Given Singapore’s interconnectedness with the world, trade relations have also become “tricky” in the face of structural shifts in the global economy. But while China has started to reorient itself to internal-led growth, ASEAN holds promising trade and infrastructure opportunities due to its robust economic growth.

Moving forward, there are future growth opportunities in China’s One Belt, One Road initiative, India’s need for urban solutions, as well as the growing consumerism and infrastructure development in Indonesia and Vietnam. Also, Singapore should focus on become a leading digital hub and capture opportunities in advanced manufacturing, financial and health services given that our growing elderly population would require more health services and home solutions.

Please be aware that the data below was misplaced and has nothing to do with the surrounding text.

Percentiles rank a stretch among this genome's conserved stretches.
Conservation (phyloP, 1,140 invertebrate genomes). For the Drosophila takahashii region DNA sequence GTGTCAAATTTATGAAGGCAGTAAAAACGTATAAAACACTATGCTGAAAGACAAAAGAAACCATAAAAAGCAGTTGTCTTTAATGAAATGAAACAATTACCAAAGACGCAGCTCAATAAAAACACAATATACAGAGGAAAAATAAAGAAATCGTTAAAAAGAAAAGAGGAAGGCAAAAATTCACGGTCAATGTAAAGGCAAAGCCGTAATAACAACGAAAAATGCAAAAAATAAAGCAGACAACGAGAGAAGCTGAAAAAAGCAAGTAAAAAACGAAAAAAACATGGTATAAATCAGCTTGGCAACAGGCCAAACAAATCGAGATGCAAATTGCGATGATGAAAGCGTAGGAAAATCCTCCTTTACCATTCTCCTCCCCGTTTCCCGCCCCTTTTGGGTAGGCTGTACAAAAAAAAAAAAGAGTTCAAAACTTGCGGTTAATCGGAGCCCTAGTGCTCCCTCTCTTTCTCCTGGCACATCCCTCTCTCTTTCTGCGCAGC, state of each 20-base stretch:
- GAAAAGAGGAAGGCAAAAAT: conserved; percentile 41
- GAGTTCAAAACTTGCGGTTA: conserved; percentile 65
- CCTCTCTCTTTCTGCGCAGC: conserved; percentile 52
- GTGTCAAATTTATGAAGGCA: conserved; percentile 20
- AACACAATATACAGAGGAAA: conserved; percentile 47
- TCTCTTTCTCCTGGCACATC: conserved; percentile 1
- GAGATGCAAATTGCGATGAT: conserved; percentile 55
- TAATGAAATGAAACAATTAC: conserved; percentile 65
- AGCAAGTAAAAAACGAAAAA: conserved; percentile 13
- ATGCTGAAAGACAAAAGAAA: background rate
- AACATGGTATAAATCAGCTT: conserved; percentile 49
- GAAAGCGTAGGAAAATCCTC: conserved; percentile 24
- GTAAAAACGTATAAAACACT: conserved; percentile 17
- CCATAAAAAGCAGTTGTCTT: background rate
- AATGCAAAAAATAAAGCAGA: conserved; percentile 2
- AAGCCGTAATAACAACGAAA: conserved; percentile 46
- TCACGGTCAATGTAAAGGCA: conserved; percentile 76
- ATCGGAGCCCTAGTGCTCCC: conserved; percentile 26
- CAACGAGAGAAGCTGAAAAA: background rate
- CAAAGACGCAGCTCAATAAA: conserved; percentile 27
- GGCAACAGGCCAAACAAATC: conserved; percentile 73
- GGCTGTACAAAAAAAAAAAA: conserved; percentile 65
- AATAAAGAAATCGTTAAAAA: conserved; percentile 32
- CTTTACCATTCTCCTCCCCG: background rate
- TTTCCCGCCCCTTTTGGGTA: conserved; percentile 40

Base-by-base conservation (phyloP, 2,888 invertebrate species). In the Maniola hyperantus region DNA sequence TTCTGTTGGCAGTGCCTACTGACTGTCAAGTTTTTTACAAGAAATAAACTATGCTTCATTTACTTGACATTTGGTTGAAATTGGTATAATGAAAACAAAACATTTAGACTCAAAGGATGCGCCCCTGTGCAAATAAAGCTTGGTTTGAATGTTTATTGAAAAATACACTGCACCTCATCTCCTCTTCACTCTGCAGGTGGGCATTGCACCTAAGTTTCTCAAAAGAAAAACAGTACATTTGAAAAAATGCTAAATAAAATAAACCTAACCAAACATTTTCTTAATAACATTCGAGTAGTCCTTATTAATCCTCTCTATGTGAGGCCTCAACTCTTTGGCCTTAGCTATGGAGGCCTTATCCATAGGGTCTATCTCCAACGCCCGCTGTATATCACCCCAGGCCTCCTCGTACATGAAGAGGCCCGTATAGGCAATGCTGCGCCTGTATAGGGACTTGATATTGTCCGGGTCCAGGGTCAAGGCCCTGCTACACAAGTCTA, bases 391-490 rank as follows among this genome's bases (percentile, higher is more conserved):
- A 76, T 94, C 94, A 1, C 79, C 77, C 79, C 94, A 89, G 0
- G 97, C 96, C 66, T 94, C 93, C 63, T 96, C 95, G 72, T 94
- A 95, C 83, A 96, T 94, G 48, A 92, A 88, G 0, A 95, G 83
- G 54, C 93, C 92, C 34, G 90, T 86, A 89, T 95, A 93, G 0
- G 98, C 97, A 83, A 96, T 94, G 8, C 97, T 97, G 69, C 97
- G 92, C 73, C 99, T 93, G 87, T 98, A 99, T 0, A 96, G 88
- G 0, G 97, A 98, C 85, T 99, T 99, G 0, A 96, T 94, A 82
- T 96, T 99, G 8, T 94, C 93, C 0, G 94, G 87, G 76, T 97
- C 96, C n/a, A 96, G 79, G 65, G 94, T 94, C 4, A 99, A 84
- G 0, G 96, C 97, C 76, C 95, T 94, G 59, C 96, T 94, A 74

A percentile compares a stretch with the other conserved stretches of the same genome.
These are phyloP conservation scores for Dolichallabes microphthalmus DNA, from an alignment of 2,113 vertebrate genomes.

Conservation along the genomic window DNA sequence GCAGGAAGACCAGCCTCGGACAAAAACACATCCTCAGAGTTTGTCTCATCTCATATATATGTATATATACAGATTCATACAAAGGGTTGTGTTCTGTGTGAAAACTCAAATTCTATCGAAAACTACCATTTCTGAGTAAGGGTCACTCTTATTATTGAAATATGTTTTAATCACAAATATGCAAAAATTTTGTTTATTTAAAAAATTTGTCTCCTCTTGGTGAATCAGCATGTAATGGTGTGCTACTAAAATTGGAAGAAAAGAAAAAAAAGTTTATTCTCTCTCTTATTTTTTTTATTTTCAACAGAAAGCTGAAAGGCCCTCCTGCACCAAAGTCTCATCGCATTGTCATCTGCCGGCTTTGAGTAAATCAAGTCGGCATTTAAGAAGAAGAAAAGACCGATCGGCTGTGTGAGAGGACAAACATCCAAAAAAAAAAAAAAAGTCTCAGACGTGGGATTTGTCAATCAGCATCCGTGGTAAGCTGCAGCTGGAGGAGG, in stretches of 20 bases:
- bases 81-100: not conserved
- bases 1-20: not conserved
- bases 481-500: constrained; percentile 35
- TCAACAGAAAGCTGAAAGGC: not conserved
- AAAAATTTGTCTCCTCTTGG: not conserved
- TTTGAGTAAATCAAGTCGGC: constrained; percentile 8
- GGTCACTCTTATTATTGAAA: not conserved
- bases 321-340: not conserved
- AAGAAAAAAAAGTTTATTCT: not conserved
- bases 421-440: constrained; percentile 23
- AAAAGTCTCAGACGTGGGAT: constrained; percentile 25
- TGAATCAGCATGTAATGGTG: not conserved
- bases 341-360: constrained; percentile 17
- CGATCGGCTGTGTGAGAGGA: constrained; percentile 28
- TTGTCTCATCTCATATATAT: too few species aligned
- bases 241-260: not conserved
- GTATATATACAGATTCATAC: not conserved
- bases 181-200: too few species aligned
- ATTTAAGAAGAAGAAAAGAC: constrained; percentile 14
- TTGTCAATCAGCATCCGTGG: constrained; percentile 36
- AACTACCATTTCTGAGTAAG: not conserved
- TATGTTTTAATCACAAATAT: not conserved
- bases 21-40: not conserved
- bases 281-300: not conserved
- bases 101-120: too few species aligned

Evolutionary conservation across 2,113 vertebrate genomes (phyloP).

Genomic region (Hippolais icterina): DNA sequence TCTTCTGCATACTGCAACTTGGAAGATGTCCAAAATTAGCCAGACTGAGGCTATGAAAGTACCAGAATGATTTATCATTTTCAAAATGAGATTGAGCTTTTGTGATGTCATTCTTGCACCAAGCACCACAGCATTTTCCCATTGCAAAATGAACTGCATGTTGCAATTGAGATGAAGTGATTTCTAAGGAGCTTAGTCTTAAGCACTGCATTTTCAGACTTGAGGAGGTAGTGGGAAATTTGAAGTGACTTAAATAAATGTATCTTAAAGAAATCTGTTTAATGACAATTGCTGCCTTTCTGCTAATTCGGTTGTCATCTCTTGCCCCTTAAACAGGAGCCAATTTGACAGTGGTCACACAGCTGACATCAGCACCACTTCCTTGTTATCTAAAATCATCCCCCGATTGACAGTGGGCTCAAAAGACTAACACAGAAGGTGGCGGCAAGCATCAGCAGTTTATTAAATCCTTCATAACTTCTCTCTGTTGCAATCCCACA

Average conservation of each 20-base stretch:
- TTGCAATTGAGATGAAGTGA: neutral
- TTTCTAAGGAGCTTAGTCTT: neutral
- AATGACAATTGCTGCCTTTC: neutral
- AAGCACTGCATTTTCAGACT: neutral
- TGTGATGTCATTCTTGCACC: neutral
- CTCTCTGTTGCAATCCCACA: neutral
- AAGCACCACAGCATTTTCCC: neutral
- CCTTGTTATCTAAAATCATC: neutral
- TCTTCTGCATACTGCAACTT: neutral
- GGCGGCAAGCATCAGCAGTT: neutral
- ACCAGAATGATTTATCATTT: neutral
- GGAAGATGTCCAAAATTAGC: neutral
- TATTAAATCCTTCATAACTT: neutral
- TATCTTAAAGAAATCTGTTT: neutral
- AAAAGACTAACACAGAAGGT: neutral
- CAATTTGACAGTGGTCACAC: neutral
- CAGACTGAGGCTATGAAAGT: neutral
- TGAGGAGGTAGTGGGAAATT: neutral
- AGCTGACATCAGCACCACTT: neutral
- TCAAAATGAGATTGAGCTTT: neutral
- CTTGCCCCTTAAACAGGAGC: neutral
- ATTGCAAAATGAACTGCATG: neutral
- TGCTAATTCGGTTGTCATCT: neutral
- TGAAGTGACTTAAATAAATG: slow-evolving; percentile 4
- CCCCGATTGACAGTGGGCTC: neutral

Question and Answer Session

Members of the audience asked several questions — among them, whether the current CFE strategies were old hat and a rehash of the Economic Strategies Committee (ESC) back in 2010. Some thought the CFE strategies were too broad and asked if it was an overreaction, giving more significance to the anti-globalisation movement than necessary. They also asked how the government was going to communicate the strategies, given that there were some concerns within the population about immigration and the rising cost of living.